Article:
Voices @ Research: Debunking the Myths of Research
Embarking on research can be an overwhelming feat for many in busy clinical practice. In the latest edition of Voices, Dr Elaine Chew, Consultant, Adolescent Medicine Service, Department of Paediatrics, KK Women's and Children's Hospital (KKH), reflects on her research journey. In her article, she pens her motivations that led to research; some of the common myths clinicians have about research and her opportunity to be a part of the Master of Clinical Investigation (MCI) Programme.
Potential of Fetal Gene Therapy to Prevent Lethal Neurodegenerative Disease
A new study led by UCL, KK Women's and Children's Hospital (KKH) and National University Health System in Singapore have found that fetal gene therapy in mice can prevent a fatal neurodegenerative condition known as Gaucher disease, an irreversible, inherited genetic metabolic disorder which could lead to bone disease, seizure and brain damage. Given the promising results shown in mice, the Singapore team performed the test in non-human primates (NHP) at the early stages of pregnancy.
Better Ways to Treat Diabetic Eye Disease
Dr Gavin Tan, Consultant, Surgical Retina Department from the Singapore National Eye Centre (SNEC), shares on studies that have shown the oral drug, Finofibrate, is more effective in reducing retinal swelling for those suffering from diabetic retinopathy and/or macular oedema. By injecting the drug into the eye, the progression of diabetic retinopathy is reduced by at least 50% and the need for laser treatment by 30%.
Ground-breaking Discovery on Y90-RE Radiation Therapy by Singapore Team
A multidisciplinary team of researchers from National Cancer Centre Singapore (NCCS), Translational Immunology Institute (TII) and Singapore General Hospital (SGH) have discovered ground-breaking translational research that Yttrium-90 radioembolisation (Y90-RE), a form of radiation therapy increases anti-cancer immunity and improves tumour response in liver cancer patients. The team also reported the conclusion of a six-year long, 11-country Asia-Pacific phase-III clinical trial led by NCCS.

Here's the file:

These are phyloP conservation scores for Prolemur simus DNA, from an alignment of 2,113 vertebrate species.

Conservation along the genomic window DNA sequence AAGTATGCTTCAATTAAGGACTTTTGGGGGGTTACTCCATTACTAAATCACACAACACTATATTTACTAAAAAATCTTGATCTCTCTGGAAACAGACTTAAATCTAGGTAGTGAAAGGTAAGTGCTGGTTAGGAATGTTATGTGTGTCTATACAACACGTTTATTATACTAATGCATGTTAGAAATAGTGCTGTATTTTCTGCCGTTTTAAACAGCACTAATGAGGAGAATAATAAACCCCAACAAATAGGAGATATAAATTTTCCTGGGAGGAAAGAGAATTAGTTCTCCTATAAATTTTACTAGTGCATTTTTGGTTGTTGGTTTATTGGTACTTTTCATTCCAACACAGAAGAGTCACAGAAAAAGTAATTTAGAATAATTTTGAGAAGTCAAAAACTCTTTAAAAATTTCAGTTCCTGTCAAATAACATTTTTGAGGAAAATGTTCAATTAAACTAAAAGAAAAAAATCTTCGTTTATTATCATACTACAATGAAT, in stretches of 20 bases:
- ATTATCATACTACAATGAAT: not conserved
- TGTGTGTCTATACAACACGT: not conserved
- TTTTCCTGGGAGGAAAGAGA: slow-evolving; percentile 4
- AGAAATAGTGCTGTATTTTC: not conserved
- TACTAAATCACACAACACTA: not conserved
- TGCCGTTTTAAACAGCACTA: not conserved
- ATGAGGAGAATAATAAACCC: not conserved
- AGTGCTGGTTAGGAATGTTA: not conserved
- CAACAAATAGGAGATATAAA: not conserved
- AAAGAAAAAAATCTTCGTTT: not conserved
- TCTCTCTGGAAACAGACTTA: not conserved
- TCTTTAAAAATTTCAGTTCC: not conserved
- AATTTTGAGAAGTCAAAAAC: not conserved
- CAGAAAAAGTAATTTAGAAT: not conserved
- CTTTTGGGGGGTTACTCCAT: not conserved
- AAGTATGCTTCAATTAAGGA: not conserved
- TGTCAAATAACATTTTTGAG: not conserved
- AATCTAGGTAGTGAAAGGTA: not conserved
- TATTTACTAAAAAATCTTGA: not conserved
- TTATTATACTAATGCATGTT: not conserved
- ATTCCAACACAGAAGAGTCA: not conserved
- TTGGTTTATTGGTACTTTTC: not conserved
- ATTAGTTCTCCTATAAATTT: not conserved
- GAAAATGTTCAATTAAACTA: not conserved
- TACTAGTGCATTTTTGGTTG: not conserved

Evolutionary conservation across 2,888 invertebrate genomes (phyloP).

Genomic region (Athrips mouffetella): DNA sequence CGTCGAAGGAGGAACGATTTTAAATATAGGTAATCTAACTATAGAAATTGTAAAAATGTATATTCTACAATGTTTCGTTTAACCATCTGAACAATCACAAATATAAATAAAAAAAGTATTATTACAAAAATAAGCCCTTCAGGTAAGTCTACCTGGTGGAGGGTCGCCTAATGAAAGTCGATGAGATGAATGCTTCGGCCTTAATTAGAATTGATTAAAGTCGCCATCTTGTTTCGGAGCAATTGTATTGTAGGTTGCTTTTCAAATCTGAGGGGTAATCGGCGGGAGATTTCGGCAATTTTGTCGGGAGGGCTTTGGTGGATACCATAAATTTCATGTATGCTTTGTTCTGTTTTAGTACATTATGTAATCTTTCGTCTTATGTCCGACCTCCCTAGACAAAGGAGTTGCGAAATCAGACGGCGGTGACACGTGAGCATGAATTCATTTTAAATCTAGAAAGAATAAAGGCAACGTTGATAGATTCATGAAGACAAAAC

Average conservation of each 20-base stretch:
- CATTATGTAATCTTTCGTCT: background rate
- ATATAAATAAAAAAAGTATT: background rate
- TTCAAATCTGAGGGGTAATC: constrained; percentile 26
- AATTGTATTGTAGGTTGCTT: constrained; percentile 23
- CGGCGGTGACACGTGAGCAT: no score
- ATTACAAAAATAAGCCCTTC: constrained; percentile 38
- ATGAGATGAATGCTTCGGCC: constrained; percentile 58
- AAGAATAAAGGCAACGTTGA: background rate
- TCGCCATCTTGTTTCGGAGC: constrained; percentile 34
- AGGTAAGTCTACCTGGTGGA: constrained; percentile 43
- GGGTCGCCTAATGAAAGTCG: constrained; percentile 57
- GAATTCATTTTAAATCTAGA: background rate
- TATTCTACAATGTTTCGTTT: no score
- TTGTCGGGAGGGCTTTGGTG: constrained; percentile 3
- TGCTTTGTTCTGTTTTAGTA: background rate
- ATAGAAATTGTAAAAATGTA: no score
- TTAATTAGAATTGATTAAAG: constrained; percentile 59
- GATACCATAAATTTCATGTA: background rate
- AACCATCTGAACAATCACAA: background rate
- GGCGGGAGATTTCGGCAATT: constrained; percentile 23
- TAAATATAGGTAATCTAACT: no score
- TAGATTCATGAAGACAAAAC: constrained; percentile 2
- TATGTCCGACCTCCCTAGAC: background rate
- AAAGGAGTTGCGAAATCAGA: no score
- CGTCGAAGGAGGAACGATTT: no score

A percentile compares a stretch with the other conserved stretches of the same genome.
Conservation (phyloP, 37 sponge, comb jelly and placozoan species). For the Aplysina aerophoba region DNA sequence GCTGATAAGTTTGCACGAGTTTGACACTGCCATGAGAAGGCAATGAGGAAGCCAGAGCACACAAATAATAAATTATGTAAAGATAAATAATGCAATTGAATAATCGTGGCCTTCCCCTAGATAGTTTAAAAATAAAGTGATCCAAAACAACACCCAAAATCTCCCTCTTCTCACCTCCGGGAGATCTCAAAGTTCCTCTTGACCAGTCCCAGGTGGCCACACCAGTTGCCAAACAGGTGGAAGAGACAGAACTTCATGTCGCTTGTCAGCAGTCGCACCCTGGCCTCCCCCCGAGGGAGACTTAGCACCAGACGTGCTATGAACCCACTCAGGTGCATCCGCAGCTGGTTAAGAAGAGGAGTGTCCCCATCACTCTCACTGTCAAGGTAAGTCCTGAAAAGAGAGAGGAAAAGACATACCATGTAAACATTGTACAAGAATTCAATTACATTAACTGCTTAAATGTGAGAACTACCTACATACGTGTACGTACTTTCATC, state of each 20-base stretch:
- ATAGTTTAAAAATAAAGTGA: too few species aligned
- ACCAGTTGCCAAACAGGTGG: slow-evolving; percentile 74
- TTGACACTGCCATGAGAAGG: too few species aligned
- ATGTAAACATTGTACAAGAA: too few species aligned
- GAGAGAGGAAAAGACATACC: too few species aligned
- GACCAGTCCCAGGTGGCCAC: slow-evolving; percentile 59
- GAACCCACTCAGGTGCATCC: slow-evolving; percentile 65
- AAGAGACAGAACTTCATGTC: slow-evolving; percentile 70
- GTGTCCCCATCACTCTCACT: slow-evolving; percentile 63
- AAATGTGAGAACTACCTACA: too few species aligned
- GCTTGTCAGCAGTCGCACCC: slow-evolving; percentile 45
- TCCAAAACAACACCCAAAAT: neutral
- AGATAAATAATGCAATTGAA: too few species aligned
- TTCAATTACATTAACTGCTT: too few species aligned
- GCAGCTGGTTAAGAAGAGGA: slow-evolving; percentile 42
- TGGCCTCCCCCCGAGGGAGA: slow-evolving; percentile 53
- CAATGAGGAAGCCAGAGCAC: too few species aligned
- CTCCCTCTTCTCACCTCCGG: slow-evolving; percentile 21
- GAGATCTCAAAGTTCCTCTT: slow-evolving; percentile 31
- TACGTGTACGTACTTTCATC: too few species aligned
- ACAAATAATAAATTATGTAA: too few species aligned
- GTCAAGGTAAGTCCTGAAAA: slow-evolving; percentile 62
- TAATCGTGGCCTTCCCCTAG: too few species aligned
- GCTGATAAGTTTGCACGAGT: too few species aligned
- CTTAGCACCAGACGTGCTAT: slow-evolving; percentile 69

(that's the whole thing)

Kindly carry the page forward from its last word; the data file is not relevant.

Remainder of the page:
Enhancing cancer Genetics Testing for Asian Women
National Cancer Centre Singapore (NCCS) and genomic medicine company Lucence Diagnostics will collaborate on a three-year study involving 300 patients to expland clinical database that classifies breast and gynaecological cancer mutations in Asian women across all ethnicities. This clinical database will be the first to focus on the Asian populations to improve genetic testing servies to provide more accurate diagnosis and enhance treatment selection.
NPC, also known as nasopharynx cancer, is the 7th most frequent cancer in males in Singapore. Scientists from National Cancer Centre Singapore (NCCS), in collaboration with Sun Yat-Sen University Cancer Centre (SYSUCC), have developed a first-ever validated clinical tool that helps clinicians identify relapse patients with aggressive NPC resistant to a repeat course of radiotherapy. "..Our prognostic model can also be used as a patient stratification or selection tool in future clinical trials for patients with locally recurrent NPC," Dr Tan Sze Huey, co-investigator and principal biostatistician at NCCS.